Investment bank Jefferies issued its report on the SES results and advised investors to “read between the lines”.
While admitting that the day “was painful” for the company, analyst Giles Thorne added: “In our view, [the day] will be looked upon in time as the day SES signalled structural solutions to its structural problems, namely: functional and legal separation of Networks so as to better highlight its merits while de-risking its capex; and the creation of a Video RumpCo ahead of industry consolidation.”
However, the market’s view of the SES numbers and prognosis was nothing less than horrible. SES shares ended the day (March 2nd) down a worrying 30.3 per cent at €7.21, and the lowest price since 2004.
Jefferies have a Price Target for SES of a respectable €26/share, but the 30+per cent collapse on February 2nd means that the bank’s target seems a long way off. Indeed, it is a question of whether this normally industry-leading stock can ever recover.
Another analyst, Laurie Davison, from Deutsche Bank summed up the results saying that the day was “ugly”. He said that the Dividend cut was “worse than we had feared,” and added that splitting ‘Networks’ from ‘Video’ could lead to an eventual merger between Eutelsat and the SES Video business – and potential synergies worth around 20 per cent.
While reviewing the various options explained by CEO Steve Collar, the Jefferies’s note said the operator’s ‘Simplify & Amplify’ strategy is “Positioned as an evolution of principles and direction laid down in 2017.
“We see the following as the most pertinent elements and our reading of what’s going on between the lines: a potential functional / legal separation of Networks within SES, with potential for Networks to access external capital (reading between the lines: surely a IPO of the business to better mark-to-market its credentials; primary / partner capital to fund the mPower capex peak; leave Video equally separated to realise the now increasingly timely Eutelsat merger) and operational focus (reading between the lines: rightly so, there’s a huge opportunity ahead of mPower, at a time when infrastructure competition is set to increase i.e. the LEOs); a focus on core strengths (DTH, FTA, mobility, government) and “stop doing what others can do” (reading between the lines: the final curtain on the deeper push into Video services); and EBITDA optimisation equal to €40-50 million annually from 2021 (reading between the lines: a self-help programme that is a natural by-product of the aforementioned re-focusing of the business),” said Thorne.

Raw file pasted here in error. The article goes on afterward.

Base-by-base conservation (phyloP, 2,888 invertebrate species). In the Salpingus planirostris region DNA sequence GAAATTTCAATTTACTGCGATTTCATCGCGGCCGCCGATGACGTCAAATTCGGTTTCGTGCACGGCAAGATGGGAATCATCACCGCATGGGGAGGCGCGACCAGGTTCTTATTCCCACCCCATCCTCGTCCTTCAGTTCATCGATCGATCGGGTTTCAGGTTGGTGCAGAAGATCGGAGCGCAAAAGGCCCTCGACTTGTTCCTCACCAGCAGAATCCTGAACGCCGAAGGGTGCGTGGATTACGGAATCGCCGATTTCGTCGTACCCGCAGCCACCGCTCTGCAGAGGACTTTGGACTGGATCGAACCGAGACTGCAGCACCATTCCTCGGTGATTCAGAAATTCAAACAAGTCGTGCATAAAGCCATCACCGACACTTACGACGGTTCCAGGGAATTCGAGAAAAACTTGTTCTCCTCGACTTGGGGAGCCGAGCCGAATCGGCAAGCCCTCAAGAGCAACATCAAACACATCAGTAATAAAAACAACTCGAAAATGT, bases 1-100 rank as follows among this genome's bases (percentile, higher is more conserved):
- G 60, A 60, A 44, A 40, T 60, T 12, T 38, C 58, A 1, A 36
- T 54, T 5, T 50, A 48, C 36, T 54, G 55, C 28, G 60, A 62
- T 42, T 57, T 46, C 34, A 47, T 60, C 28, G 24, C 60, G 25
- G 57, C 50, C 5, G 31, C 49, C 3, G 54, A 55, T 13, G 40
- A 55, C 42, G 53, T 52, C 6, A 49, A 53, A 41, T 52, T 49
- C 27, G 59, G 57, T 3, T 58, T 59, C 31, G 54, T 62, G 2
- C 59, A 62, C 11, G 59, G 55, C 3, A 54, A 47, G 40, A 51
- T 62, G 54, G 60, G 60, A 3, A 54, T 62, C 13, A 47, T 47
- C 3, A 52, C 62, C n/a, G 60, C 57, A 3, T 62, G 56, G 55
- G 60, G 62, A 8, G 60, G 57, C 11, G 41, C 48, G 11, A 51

The analyst also included comments on last week’s FCC decision on C-band, saying: “With Friday’s narrow 3-2 vote by the Commission to approve the draft order, the endgame continues on its current trajectory. Out of the former C-Band Alliance members, only Intelsat has signalled it could challenge the Order. Outside the CBA, the balance of notable naysayers (Senator Kennedy, 2 Commissioners, the SSO Association) is offset by backers (3 Commissioners including the Chair, Senators Wicker and Thune, 3 of the 4 CBA members). In today’s release, SES is very much looking to the future – we note: a major statement of support for the plan; creation of a dedicated team for clearing the band; and first official guidance for the use of proceeds (pragmatic deleveraging, targetted investments and returns to shareholders).”